In 2015, Dickson left General Mills to take what she called “a career-broadening move” as the first chief marketing officer at the News America Marketing division of News Corp., the media conglomerate founded by Rupert Murdoch.
In that role, she did business with U.S. marketing giants, including Mattel Inc. During one conversation, she mentioned how much she loved Mattel brands, especially American Girl dolls and books, which her two daughters began enjoying at about age 7. (Daughter Sydney is now a high school freshman; Audrey is a high school senior; son Michael is a sophomore at the University of Wisconsin.)
In 2016, the self-avowed “brand evangelist” transitioned to El Segundo-based Mattel’s American Girl line, with headquarters in Middleton, Wisconsin, a Madison suburb. Dickson is president of the American Girl subsidiary and a senior vice president of Mattel, home of the iconic Barbie doll. She commutes from Minneapolis.
For the uninitiated, American Girl is a line of 18-inch dolls first released in 1986 by Pleasant Co., founded by Pleasant Rowland, an educator and writer who turned her fascination with history into a business. The dolls, which represent a variety of races and ethnicities, portray girls 8 to 11 years old. In the beginning, each doll was designed with a story linked to a particular period. The line now features a number of contemporary characters, including a boy doll named Logan, an aspiring drummer who teams up with a singer-songwriter named Tenney. American Girl sells accompanying books told from the characters’ viewpoints, along with clothing and accessories.
In 1998, Mattel acquired Pleasant Co. for $700 million. The company has 19 American Girl retail stores.
The dolls and accessories are an investment. Luciana Vega, American Girl’s 2018 Girl of the Year doll and winner of the Oppenheim Toy Portfolio Platinum Award for 2018, sells for $115. Her spacesuit with astronaut helmet costs $75.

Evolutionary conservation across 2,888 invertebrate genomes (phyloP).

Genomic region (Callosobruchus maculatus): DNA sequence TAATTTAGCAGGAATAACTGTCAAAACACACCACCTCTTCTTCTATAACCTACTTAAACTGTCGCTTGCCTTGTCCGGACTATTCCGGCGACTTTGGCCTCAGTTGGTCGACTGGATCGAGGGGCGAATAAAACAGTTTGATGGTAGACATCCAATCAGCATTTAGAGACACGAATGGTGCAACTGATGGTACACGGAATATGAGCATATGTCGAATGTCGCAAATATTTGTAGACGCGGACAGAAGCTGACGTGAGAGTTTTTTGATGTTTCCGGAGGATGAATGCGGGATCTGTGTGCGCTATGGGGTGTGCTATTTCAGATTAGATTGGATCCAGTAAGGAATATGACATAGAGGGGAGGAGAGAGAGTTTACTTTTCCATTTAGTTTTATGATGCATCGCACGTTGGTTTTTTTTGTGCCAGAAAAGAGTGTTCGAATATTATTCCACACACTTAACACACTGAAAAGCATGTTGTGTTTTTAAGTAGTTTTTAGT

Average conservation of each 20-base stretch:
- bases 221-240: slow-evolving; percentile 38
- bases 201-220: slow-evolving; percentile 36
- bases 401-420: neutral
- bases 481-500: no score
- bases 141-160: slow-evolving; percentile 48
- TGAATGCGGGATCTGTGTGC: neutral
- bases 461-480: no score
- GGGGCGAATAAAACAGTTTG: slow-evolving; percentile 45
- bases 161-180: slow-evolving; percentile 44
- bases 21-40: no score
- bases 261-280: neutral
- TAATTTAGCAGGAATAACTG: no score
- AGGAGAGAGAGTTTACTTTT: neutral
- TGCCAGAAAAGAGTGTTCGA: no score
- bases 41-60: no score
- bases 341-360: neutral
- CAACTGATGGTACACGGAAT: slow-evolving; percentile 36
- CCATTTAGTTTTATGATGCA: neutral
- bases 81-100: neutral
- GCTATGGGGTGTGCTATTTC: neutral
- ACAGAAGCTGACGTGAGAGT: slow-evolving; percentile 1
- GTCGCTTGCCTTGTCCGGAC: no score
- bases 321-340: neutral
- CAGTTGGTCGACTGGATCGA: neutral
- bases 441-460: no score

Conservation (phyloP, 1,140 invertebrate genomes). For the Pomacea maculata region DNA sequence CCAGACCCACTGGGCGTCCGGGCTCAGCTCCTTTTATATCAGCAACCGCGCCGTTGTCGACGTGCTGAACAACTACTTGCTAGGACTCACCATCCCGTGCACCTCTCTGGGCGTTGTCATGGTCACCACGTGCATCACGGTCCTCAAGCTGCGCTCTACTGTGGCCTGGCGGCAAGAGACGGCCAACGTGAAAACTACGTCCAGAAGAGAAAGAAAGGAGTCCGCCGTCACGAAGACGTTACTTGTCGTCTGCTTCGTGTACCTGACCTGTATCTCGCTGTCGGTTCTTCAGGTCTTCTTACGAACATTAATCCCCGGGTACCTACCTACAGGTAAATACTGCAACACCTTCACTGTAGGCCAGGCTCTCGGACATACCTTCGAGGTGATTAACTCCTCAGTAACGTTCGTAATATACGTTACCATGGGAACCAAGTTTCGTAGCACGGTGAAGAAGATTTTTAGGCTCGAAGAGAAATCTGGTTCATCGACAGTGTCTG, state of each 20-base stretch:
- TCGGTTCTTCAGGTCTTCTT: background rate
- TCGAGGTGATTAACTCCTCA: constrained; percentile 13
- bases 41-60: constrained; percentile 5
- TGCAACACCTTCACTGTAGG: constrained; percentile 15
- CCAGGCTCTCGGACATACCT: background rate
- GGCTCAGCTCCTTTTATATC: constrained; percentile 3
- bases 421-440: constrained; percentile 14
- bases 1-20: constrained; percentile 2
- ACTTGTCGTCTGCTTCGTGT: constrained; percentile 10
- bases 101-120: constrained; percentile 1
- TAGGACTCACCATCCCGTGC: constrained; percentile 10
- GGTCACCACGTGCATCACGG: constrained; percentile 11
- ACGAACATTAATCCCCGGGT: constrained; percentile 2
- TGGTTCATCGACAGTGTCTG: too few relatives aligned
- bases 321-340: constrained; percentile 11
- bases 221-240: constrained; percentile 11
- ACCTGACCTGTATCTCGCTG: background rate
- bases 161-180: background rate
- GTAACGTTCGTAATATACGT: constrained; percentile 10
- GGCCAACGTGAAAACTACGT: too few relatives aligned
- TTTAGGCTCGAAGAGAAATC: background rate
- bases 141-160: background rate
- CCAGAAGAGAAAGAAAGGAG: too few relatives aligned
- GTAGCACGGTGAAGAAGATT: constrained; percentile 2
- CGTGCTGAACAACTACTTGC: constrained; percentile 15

American Girl’s mission is “to be a trusted partner in building girls of strong character.” Luciana epitomizes that idea. Billed as “creative and confident with a serious science streak,” she decides to attend Space Camp. Founded in the 1980s in Huntsville, Space Camp is the real deal, the brainchild of rocket scientist Wernher von Braun, who led the development of the Apollo-era rockets that took Americans to the moon. Space Camp welcomes children and adults eager to play at being astronauts.
Dickson acknowledges that the Huntsville connection is no coincidence. “We all try to infuse our experiences into the dolls we create,” Dickson said. “It was a thrill to infuse my hometown Space Camp into Luciana’s story.”
In her office at American Girl, Dickson displays a photo of her family, thank you letters from American Girl fans and a congratulatory letter from Alfred E. Osborne, Jr., one of Dickson’s favorite Anderson professors, who serves as the school’s interim dean. Also on exhibit are eight American Girl dolls, available for play.
“One of the things I always hold very close from my UCLA training is the importance of knowing what business you’re in,” Dickson said. “American Girl is not exclusively in the toy business. We are in the business of telling great stories to girls that help them develop into the best women they can be.”